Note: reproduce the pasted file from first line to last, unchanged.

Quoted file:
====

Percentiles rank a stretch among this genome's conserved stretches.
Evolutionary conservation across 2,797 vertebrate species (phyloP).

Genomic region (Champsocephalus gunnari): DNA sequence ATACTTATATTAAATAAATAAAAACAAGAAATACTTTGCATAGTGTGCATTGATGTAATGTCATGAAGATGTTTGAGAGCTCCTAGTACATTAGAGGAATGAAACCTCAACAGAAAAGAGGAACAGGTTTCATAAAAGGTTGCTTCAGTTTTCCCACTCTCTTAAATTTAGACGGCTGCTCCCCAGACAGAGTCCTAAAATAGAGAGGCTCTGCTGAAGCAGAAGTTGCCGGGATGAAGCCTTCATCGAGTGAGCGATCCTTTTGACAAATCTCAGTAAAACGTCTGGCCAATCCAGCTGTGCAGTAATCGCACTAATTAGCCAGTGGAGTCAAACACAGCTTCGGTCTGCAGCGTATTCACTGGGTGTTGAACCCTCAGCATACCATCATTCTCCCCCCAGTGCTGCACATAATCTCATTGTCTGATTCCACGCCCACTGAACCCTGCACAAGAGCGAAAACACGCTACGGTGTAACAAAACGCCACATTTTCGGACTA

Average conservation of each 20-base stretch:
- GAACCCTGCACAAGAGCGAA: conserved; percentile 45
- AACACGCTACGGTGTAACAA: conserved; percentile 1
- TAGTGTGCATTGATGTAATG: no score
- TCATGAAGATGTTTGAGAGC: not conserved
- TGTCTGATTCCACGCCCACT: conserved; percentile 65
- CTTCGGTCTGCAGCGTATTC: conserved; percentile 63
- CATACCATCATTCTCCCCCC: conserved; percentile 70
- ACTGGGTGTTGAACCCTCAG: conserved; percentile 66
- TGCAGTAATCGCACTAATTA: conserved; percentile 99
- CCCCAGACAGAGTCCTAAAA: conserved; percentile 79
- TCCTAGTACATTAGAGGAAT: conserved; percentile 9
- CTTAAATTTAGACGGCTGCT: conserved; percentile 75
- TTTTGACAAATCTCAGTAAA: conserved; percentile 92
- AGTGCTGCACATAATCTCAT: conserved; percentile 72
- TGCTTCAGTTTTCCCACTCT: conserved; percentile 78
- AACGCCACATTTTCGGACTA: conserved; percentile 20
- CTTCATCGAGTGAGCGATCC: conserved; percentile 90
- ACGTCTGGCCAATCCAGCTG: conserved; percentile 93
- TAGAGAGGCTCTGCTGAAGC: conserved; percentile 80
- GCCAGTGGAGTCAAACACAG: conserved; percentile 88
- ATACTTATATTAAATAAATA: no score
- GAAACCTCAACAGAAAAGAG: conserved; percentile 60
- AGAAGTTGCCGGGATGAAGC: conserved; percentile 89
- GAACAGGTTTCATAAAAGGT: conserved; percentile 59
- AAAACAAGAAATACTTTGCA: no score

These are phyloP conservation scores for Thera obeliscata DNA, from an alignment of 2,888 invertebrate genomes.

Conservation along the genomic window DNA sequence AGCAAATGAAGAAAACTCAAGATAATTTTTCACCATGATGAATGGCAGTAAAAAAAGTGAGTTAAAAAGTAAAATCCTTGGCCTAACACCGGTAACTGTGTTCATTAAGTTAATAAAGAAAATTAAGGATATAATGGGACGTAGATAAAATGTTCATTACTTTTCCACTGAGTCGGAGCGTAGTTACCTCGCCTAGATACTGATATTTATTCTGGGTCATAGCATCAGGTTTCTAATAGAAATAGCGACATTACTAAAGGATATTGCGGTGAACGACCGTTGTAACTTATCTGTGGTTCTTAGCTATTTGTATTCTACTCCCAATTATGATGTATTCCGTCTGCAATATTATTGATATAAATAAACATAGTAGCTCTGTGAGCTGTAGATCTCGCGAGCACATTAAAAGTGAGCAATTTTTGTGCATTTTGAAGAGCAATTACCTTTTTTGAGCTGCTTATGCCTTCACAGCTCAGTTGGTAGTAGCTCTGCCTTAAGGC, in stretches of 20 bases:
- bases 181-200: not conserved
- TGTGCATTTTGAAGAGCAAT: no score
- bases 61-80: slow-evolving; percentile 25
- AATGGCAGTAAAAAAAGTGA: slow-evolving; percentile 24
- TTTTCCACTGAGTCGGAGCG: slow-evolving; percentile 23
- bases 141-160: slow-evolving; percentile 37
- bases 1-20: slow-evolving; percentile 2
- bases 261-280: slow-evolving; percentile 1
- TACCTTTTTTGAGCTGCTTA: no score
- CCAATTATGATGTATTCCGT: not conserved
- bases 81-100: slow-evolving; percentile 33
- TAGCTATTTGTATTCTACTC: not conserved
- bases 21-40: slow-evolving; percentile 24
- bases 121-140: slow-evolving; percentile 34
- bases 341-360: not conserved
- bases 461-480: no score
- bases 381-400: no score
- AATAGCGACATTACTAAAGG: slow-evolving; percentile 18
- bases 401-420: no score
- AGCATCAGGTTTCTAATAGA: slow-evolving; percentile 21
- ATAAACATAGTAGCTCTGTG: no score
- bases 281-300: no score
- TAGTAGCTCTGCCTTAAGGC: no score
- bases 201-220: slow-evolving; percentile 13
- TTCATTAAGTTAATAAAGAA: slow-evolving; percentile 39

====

Percentiles rank a stretch among this genome's conserved stretches.
Evolutionary conservation across 2,797 vertebrate species (phyloP).

Genomic region (Champsocephalus gunnari): DNA sequence ATACTTATATTAAATAAATAAAAACAAGAAATACTTTGCATAGTGTGCATTGATGTAATGTCATGAAGATGTTTGAGAGCTCCTAGTACATTAGAGGAATGAAACCTCAACAGAAAAGAGGAACAGGTTTCATAAAAGGTTGCTTCAGTTTTCCCACTCTCTTAAATTTAGACGGCTGCTCCCCAGACAGAGTCCTAAAATAGAGAGGCTCTGCTGAAGCAGAAGTTGCCGGGATGAAGCCTTCATCGAGTGAGCGATCCTTTTGACAAATCTCAGTAAAACGTCTGGCCAATCCAGCTGTGCAGTAATCGCACTAATTAGCCAGTGGAGTCAAACACAGCTTCGGTCTGCAGCGTATTCACTGGGTGTTGAACCCTCAGCATACCATCATTCTCCCCCCAGTGCTGCACATAATCTCATTGTCTGATTCCACGCCCACTGAACCCTGCACAAGAGCGAAAACACGCTACGGTGTAACAAAACGCCACATTTTCGGACTA

Average conservation of each 20-base stretch:
- GAACCCTGCACAAGAGCGAA: conserved; percentile 45
- AACACGCTACGGTGTAACAA: conserved; percentile 1
- TAGTGTGCATTGATGTAATG: no score
- TCATGAAGATGTTTGAGAGC: not conserved
- TGTCTGATTCCACGCCCACT: conserved; percentile 65
- CTTCGGTCTGCAGCGTATTC: conserved; percentile 63
- CATACCATCATTCTCCCCCC: conserved; percentile 70
- ACTGGGTGTTGAACCCTCAG: conserved; percentile 66
- TGCAGTAATCGCACTAATTA: conserved; percentile 99
- CCCCAGACAGAGTCCTAAAA: conserved; percentile 79
- TCCTAGTACATTAGAGGAAT: conserved; percentile 9
- CTTAAATTTAGACGGCTGCT: conserved; percentile 75
- TTTTGACAAATCTCAGTAAA: conserved; percentile 92
- AGTGCTGCACATAATCTCAT: conserved; percentile 72
- TGCTTCAGTTTTCCCACTCT: conserved; percentile 78
- AACGCCACATTTTCGGACTA: conserved; percentile 20
- CTTCATCGAGTGAGCGATCC: conserved; percentile 90
- ACGTCTGGCCAATCCAGCTG: conserved; percentile 93
- TAGAGAGGCTCTGCTGAAGC: conserved; percentile 80
- GCCAGTGGAGTCAAACACAG: conserved; percentile 88
- ATACTTATATTAAATAAATA: no score
- GAAACCTCAACAGAAAAGAG: conserved; percentile 60
- AGAAGTTGCCGGGATGAAGC: conserved; percentile 89
- GAACAGGTTTCATAAAAGGT: conserved; percentile 59
- AAAACAAGAAATACTTTGCA: no score

These are phyloP conservation scores for Thera obeliscata DNA, from an alignment of 2,888 invertebrate genomes.

Conservation along the genomic window DNA sequence AGCAAATGAAGAAAACTCAAGATAATTTTTCACCATGATGAATGGCAGTAAAAAAAGTGAGTTAAAAAGTAAAATCCTTGGCCTAACACCGGTAACTGTGTTCATTAAGTTAATAAAGAAAATTAAGGATATAATGGGACGTAGATAAAATGTTCATTACTTTTCCACTGAGTCGGAGCGTAGTTACCTCGCCTAGATACTGATATTTATTCTGGGTCATAGCATCAGGTTTCTAATAGAAATAGCGACATTACTAAAGGATATTGCGGTGAACGACCGTTGTAACTTATCTGTGGTTCTTAGCTATTTGTATTCTACTCCCAATTATGATGTATTCCGTCTGCAATATTATTGATATAAATAAACATAGTAGCTCTGTGAGCTGTAGATCTCGCGAGCACATTAAAAGTGAGCAATTTTTGTGCATTTTGAAGAGCAATTACCTTTTTTGAGCTGCTTATGCCTTCACAGCTCAGTTGGTAGTAGCTCTGCCTTAAGGC, in stretches of 20 bases:
- bases 181-200: not conserved
- TGTGCATTTTGAAGAGCAAT: no score
- bases 61-80: slow-evolving; percentile 25
- AATGGCAGTAAAAAAAGTGA: slow-evolving; percentile 24
- TTTTCCACTGAGTCGGAGCG: slow-evolving; percentile 23
- bases 141-160: slow-evolving; percentile 37
- bases 1-20: slow-evolving; percentile 2
- bases 261-280: slow-evolving; percentile 1
- TACCTTTTTTGAGCTGCTTA: no score
- CCAATTATGATGTATTCCGT: not conserved
- bases 81-100: slow-evolving; percentile 33
- TAGCTATTTGTATTCTACTC: not conserved
- bases 21-40: slow-evolving; percentile 24
- bases 121-140: slow-evolving; percentile 34
- bases 341-360: not conserved
- bases 461-480: no score
- bases 381-400: no score
- AATAGCGACATTACTAAAGG: slow-evolving; percentile 18
- bases 401-420: no score
- AGCATCAGGTTTCTAATAGA: slow-evolving; percentile 21
- ATAAACATAGTAGCTCTGTG: no score
- bases 281-300: no score
- TAGTAGCTCTGCCTTAAGGC: no score
- bases 201-220: slow-evolving; percentile 13
- TTCATTAAGTTAATAAAGAA: slow-evolving; percentile 39